The governments order is a blanket order that does not distinguish between greenfield or brownfield investments or listed and unlisted companies. For all practical purposes, it just is a case by case handbrake on Chinese investments. Our policy hitherto allowed FDI in particularly distressed sectors like construction and real estate. These sectors were stressed long before the advent of Covid-19.
There are more distressed sectors now, so shouldn’t we be getting the cash flush Chinese to invest in them? It’s not that Indian companies are not flush with cash. We have as many as 52 companies with cash reserves in excess of Rs 25000 each. The problem is that they are not investing in India and have showed a marked preference to invest abroad. In March 2020 alone Indian FDI outflows touched $2.68 billion. It was $2.34 billion in March 2019.
China-made TV and mobile phone kits keep flooding India as do firecrackers, kites, manja, pichkaris, milk-drinking plastic Ganeshas
For over a decade Indian Prime Ministers have been soliciting Chinese investment, partly to mitigate the huge trade deficits we have been posting with it. Last year it was $57.4 billion. Heavens are not going to fall if Chinese companies invest more like when SAIC (MG cars) took over the defunct GM plants. Or if Haier competes more aggressively with the dominant positions of Samsung and LG in white goods. India benefits by this. 
One can understand if we have a policy against Huawei in 5G, but we have welcomed it. Chinese investors have made big bets in India's startups like Flipkart, PayTM, Zomato etc. and driven them up to huge valuations.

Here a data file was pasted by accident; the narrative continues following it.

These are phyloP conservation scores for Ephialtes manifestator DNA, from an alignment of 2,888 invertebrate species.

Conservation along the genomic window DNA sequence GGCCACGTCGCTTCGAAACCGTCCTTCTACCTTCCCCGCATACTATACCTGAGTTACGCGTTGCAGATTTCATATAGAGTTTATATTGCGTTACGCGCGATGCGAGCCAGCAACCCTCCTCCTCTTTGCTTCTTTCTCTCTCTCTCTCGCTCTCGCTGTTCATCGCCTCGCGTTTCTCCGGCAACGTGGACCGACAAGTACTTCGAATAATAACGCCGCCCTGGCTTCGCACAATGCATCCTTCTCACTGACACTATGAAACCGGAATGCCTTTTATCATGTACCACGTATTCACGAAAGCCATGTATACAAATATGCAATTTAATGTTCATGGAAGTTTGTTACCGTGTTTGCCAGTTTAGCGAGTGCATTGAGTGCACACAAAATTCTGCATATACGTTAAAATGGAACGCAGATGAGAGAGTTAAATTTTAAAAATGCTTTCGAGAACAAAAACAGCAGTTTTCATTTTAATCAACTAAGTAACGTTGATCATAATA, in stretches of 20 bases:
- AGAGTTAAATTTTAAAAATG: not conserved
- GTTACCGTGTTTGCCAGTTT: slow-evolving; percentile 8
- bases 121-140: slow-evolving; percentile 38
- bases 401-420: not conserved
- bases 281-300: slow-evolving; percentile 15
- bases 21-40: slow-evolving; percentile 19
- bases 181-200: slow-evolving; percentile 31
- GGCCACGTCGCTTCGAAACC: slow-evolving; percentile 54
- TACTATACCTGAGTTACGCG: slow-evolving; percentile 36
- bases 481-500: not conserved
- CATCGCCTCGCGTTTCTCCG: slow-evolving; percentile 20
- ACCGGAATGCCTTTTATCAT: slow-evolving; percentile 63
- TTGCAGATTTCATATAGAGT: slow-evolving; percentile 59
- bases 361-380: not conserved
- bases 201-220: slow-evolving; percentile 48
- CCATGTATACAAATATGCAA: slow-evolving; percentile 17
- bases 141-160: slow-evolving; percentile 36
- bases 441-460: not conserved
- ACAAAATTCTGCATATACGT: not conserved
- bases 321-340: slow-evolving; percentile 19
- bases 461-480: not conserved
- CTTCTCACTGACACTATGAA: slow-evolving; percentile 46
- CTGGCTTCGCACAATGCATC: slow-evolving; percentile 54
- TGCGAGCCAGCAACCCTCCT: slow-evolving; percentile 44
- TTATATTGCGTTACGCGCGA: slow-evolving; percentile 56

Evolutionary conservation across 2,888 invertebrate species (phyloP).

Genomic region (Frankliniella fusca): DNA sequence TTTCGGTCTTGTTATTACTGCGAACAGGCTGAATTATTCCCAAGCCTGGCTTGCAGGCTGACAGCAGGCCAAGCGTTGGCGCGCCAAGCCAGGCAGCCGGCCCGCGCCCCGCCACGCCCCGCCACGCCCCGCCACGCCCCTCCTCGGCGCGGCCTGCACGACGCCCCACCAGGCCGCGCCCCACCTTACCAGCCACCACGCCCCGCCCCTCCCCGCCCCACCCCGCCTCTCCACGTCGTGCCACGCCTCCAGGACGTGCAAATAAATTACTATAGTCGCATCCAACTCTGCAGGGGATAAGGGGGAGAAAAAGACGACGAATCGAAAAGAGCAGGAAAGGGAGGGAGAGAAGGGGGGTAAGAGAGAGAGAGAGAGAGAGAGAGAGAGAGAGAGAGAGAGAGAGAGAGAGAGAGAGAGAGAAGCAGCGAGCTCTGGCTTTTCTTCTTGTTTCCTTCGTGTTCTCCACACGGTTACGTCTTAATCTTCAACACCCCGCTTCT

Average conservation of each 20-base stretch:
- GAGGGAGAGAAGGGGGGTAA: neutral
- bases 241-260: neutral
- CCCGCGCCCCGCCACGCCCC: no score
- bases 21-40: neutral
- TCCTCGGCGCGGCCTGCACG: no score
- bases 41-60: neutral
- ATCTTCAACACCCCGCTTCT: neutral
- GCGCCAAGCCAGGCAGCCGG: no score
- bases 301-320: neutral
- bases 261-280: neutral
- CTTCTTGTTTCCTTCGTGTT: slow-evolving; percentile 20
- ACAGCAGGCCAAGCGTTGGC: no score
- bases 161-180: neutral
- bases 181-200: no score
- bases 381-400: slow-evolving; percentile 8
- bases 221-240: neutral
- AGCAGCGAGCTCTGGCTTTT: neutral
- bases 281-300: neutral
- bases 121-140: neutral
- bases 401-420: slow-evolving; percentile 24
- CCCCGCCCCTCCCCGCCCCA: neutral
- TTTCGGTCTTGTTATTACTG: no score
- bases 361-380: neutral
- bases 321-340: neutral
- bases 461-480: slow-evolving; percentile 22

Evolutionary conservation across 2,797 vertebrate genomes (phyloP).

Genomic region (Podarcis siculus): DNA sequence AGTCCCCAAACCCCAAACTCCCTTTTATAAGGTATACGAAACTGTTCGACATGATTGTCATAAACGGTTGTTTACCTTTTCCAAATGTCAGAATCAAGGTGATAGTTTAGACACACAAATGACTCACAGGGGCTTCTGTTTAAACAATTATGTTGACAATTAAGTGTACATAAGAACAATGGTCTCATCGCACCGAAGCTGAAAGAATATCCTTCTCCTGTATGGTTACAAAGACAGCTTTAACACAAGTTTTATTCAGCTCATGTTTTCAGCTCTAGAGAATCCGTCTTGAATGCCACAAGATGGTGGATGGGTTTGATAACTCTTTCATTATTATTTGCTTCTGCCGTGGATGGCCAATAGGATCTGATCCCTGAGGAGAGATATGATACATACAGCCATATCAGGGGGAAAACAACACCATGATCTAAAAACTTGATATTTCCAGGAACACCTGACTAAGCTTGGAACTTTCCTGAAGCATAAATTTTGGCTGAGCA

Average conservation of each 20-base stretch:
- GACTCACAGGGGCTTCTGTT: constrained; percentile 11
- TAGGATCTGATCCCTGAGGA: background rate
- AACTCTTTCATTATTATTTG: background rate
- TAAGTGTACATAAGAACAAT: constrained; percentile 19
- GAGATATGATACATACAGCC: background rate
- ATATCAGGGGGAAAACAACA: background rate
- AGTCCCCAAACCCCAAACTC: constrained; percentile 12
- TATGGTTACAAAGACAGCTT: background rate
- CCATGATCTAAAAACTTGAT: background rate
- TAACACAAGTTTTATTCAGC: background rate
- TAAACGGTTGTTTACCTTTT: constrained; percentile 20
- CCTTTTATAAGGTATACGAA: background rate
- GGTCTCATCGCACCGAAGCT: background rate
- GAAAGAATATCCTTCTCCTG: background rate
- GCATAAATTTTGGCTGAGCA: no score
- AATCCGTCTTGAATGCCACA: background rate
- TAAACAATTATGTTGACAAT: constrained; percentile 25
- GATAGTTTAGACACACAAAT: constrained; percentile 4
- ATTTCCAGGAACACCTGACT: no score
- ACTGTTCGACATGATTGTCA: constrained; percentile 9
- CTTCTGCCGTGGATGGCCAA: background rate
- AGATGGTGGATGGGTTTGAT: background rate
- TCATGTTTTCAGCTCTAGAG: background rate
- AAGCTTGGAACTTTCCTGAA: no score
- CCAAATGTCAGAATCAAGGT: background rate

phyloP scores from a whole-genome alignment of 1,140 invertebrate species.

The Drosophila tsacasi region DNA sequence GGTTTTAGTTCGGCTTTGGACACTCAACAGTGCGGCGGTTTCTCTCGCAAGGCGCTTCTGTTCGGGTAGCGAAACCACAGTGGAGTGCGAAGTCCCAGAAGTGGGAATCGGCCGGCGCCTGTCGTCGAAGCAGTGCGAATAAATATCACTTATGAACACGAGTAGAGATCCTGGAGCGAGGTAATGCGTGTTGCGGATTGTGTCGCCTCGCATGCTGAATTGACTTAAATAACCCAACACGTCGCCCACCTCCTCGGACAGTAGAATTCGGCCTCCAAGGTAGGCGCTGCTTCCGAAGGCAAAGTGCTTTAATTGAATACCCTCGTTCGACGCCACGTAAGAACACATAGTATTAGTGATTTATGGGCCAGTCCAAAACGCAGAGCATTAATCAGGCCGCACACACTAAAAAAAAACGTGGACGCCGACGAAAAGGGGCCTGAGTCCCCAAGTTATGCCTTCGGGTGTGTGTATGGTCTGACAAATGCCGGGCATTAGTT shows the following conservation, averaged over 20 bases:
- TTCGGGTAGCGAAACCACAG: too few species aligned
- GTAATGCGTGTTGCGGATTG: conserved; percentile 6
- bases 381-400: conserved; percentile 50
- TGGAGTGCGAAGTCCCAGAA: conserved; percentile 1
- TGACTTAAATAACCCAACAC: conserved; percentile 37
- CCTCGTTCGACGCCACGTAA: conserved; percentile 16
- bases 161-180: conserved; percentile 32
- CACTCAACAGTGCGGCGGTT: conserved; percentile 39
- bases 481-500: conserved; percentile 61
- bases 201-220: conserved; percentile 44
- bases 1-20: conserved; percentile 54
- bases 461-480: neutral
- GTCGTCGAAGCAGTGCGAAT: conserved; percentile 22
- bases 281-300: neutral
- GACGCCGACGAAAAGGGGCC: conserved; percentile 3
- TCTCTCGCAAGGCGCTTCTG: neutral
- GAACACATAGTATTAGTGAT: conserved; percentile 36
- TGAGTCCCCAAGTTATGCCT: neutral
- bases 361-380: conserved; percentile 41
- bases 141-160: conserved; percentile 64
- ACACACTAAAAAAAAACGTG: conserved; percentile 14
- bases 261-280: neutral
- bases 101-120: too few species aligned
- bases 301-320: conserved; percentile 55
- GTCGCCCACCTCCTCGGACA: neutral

Instead of FDI, we should be taking a good look at the growing trade deficit with China and narrowing it down. Yet we have no policy on it. TV and mobile phone kits keep flooding India as do firecrackers, kites and manja, pichkaris and milk drinking plastic Ganeshas. Then we have big retailers like IKEA, which mostly sell Chinese goods.
Finally, we must realize that money doesn’t have any color. The litmus test for FDI should only be whether it adds value to our economy and adds to our employment. Any company, irrespective of the predominant nationality of its shareholding, is an Indian corporate citizen and is bound by Indian laws and policies.
Thus, if the government demands that, say, Nestles and Brooke Bond must export 20% of their instant coffee or face fiscal disincentives, or buy coffee or cocoa beans only from local producers, they have to comply. And contemplate this. Even in a conflict with China, SAIC and Haier will keep producing in India, like Bayer kept producing poison gas for the Allies and Germans during the First World War.
---
*Well-known policy analyst. Source: Author’s Facebook timeline